|Thine is the Glory, Gleaming and Resounding|
Father, We Praise You, Now the Night is Over is a translation of a 6th century Latin hymn: Nocte Surgenes Vigilemus Omnes, historically attributed to St. Gregory the Great (540-604), but some scholars suggest that the Carolingian Court poet and theologian, Alcuin of York (735-804) may instead be the author. In the Roman Breviary it is traditionally sung at Sunday Matins. In 1906 it was translated by the Anglican Priest and liturgist, Percy Dearmer (1867-1936). He, along with Ralph Vaughan Williams (1872-1958) worked as co-editors on some of the most influential and widely used hymnals of the time, including: the English Hymnal (1906), Songs of Praise (1925), and the Oxford Book of Carols (1928). Father, We Praise You, Now the Night is Over is set to the tune: Christe Sanctorum, first published in the Paris Antiphoner of 1681. In the Divine Office it is sung at Morning Prayer.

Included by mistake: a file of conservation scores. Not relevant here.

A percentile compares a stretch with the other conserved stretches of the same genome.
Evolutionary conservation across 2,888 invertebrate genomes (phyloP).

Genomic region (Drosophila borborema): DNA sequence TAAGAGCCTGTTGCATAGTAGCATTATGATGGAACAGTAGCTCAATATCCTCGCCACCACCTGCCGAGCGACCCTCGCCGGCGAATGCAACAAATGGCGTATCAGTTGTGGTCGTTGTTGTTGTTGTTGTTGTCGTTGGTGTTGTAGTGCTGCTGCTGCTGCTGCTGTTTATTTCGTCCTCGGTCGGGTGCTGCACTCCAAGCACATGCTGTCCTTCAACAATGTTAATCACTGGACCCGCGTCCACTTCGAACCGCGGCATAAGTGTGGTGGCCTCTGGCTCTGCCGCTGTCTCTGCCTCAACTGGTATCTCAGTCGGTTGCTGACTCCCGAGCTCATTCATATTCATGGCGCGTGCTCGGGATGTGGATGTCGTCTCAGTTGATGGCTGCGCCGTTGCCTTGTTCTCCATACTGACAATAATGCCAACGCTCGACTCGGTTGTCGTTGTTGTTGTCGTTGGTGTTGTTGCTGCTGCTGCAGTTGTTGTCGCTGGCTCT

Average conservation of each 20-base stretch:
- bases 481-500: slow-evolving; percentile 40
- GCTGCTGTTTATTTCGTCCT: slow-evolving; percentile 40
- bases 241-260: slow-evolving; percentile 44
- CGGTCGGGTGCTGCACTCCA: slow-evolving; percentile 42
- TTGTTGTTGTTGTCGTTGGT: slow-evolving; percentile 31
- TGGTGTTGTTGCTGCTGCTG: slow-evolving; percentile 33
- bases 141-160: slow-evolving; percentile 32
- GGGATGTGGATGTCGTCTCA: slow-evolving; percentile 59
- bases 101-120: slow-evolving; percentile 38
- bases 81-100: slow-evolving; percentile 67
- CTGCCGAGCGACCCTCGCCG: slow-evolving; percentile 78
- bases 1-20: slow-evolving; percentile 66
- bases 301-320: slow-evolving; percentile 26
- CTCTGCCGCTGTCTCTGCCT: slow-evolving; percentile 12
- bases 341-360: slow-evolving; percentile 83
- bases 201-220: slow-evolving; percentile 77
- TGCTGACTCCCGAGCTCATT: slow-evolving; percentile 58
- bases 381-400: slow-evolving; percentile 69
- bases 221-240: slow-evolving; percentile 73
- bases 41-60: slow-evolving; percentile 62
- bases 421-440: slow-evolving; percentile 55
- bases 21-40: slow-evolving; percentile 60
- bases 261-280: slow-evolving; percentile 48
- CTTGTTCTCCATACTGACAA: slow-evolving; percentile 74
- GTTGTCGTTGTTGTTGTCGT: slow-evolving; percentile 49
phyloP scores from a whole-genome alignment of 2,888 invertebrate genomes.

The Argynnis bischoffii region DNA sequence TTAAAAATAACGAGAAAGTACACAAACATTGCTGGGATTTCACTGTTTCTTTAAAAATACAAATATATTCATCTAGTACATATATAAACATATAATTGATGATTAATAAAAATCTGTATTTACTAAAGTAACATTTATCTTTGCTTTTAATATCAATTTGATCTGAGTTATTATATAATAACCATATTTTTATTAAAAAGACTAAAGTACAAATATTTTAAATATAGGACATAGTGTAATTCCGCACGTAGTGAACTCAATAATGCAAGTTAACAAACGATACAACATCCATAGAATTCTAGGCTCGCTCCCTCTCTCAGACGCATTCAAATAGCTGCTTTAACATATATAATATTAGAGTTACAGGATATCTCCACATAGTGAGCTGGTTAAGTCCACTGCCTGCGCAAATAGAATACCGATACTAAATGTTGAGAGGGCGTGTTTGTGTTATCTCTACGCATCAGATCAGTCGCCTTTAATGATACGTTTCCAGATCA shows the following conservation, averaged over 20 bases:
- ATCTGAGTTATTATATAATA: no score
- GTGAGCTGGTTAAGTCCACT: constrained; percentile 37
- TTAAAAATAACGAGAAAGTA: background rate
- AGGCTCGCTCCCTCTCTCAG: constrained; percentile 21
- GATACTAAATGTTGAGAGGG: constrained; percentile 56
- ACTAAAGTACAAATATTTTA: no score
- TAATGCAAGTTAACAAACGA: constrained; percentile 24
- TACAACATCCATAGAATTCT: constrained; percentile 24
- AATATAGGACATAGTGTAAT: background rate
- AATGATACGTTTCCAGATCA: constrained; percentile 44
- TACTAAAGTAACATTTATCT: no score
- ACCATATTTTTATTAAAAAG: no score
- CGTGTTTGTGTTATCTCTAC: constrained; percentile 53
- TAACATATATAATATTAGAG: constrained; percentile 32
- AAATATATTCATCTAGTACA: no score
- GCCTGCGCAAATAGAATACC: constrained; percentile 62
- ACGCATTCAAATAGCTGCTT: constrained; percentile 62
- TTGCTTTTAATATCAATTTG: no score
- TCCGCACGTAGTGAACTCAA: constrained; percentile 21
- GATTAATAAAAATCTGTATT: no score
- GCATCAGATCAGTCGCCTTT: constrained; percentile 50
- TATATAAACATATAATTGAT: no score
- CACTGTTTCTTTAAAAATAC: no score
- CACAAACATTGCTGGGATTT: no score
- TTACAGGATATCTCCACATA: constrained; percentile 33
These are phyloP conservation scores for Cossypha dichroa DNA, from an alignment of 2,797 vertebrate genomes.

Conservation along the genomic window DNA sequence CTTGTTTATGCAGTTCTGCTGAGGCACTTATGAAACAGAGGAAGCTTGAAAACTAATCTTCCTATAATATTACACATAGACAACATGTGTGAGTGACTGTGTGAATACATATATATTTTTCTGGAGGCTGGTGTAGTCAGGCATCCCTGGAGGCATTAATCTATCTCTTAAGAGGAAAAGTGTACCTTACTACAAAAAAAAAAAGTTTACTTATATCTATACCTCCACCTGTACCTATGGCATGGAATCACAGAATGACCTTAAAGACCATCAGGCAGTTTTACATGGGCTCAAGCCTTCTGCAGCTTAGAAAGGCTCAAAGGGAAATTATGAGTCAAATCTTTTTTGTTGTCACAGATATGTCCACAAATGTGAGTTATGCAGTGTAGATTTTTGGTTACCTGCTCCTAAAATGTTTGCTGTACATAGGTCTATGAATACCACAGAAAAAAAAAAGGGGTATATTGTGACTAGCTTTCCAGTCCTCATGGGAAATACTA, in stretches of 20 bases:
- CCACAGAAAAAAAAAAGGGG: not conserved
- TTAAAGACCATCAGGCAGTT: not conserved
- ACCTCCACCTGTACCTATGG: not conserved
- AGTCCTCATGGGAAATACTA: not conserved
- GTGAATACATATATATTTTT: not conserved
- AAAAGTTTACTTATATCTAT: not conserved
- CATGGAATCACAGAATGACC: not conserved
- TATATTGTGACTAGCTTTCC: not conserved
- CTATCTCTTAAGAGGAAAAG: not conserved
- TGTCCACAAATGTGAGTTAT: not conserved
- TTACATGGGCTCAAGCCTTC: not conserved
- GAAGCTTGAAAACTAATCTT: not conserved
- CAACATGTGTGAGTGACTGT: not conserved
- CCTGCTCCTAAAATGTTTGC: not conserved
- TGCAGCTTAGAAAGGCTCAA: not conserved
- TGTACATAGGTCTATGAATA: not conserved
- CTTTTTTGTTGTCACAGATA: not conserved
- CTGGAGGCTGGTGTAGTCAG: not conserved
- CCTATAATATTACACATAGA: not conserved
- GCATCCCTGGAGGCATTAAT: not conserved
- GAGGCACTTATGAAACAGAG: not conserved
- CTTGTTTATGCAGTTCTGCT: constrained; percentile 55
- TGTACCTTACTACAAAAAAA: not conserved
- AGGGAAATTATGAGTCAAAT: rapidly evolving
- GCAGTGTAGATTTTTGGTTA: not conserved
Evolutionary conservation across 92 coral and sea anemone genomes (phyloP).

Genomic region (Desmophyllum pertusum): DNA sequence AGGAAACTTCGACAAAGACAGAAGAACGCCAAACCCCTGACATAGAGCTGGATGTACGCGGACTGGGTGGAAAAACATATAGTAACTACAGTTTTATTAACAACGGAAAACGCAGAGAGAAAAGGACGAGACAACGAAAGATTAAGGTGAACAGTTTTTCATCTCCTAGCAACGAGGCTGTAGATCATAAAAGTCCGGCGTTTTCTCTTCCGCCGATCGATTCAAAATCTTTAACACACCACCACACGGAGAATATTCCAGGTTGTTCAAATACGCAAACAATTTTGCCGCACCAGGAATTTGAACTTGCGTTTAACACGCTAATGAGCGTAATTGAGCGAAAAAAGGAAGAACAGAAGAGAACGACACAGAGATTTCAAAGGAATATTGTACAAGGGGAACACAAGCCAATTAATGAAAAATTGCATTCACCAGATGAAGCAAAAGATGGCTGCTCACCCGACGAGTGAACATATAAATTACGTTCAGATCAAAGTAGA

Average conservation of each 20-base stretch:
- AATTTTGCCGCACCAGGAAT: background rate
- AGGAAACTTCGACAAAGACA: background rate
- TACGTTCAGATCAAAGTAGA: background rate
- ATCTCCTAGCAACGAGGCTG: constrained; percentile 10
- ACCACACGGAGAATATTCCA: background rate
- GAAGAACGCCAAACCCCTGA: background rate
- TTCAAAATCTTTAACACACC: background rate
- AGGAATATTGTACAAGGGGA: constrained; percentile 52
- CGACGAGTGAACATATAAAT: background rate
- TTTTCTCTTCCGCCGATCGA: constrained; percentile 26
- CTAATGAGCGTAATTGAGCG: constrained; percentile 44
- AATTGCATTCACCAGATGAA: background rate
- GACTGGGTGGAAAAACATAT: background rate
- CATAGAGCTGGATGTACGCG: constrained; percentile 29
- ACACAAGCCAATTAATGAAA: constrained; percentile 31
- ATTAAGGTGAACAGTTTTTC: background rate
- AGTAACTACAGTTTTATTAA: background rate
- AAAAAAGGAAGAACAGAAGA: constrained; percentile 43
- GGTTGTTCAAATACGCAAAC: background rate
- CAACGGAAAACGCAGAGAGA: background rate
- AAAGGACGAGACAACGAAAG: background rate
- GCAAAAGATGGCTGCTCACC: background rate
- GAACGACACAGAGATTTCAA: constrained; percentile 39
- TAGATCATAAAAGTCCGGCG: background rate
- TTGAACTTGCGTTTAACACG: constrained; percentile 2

Tune: Christe Sanctorum
FATHER, WE PRAISE THEE, NOW THE NIGHT IS OVER by Percy Dearmer, 1906 (Public Domain)
1. Father, we praise thee, now the night is over,
Active and watchful, stand we all before thee;
Singing we offer prayer and meditation:
Thus we adore thee.
2. Monarch of all things, fit us for thy mansions;
Banish our weakness, health and wholeness sending;
Bring us to heaven, where thy saints united
Joy without ending.
3. All holy Father, Son, and equal Spirit,
Trinity blessed, send us thy salvation;
Thine is the glory, gleaming and resounding
Through all creation.
NOCTE SURGENTES by St. Gregory the Great
1. Nocte surgentes vigilemus omnes,
semper in psalmis meditemur atque
viribus totis Domino canamus
2. Ut, pio regi pariter canentes,
cum suis sanctis mereamur aulam
ingredi caeli, simul et beatam
3. Praestet hoc nobis Deitas beata
Patris ac Nati, pariterque Sancti
Spiritus, cuius resonat per omnem
gloria mundum. Amen.